*Write legibly. If you can't read what you write then the
notes are worthless.
*Try not to write down everything. Listen for main ideas and
*Some key words and phrases to which you should pay
particular attention include: for example, cause/effect
words, emphasis words and repeat words.
*Review the previous day's notes and readings before coming
to class in order to set context.
*Review your notes immediately after the lecture so that you
can clarify what you meant and make legible anything that
is unreadable. You can also expand on things that you did
not have time to write out fully.
*Don't doodle - it's distracting. Pay attention to the lecture.
(While there are no lectures in online courses, you can use some of these hints
while reading the chapters)
Notes on the text reading are different since you have more control over the total environment. There are several techniques that will enable you to do a better job of taking notes on the text. To begin with, you should read each chapter 3 time. Before a lecture, you should skim the appropriate chapters. If you have some familiarity with the topic, the lecture will make more sense. If you are taking an online course, skim the chapter the first time. It will familiarize you with both the content and layout and will make the second reading more fruitful. On the second reading, you will take notes and endeavor to fully understand the material. The third reading occurs before the test. On the third reading, you will review the content, especially the main ideas.
First: be cautious about how much you underline or highlight. Most students underline far too much. Highlighting is supposed to be for MAIN IDEAS, not the entire chapter. Before you begin, read the preface which will give you a road map to what the author is trying to do and what techniques the author will be using.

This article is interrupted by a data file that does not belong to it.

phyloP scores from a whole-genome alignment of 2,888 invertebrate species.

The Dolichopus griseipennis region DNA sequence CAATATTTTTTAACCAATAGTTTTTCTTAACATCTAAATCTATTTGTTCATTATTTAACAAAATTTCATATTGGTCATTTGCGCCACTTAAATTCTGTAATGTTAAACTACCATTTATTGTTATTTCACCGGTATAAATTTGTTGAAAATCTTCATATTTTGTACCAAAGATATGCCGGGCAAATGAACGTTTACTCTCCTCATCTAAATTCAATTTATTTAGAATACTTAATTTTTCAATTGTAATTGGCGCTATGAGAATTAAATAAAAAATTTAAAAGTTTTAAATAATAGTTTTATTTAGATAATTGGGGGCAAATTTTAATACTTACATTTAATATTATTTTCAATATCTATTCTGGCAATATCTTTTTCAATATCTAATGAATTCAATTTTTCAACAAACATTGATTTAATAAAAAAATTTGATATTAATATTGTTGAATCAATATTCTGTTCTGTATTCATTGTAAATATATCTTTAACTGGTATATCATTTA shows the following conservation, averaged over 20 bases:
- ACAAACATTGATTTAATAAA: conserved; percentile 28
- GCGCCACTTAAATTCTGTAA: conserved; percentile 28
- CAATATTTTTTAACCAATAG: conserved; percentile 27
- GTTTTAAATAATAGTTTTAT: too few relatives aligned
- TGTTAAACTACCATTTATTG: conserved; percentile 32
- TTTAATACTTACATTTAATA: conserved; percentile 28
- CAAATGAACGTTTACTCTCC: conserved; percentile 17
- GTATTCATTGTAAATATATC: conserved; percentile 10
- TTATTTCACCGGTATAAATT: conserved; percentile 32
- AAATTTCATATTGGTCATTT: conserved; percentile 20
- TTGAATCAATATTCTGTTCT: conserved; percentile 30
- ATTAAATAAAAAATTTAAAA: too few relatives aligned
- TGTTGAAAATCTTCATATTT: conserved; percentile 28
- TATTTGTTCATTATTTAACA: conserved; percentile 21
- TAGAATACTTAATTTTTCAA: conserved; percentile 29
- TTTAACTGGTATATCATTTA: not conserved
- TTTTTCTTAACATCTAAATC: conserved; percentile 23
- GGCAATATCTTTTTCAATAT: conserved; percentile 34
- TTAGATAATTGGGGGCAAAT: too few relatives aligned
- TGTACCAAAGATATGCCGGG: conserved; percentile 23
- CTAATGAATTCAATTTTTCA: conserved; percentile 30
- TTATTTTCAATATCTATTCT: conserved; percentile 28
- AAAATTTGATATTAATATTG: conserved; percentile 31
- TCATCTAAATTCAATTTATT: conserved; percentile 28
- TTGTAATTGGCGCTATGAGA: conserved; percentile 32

There are many methods for reading textbooks such as the SQ3R (study, question, read, recite, review). Here are my hints for reading a textbook.
Don't try to read and take notes on the entire chapter at one sitting. Most psychology texts have many logical breaks.
Read one section at a time. Then, think about what that section is saying. What questions come to mind? Can you generate potential test questions from the section? How is it related to previous material in the chapter?
Keep a dictionary handy so that you can check words that are not in the glossary.
Continually ask yourself if you understand the material.
Reflect on the material.
After you have read the section and thought about the material, go back and highlight the MAIN POINTS. Next do your notes our outline. You cannot outline effectively as you read the first time because you will not know what the main ideas are.
While this may take more time than your previous methods, it does produce more learning and remembering. It takes advantage of what we know about rehearsal and long-term storage.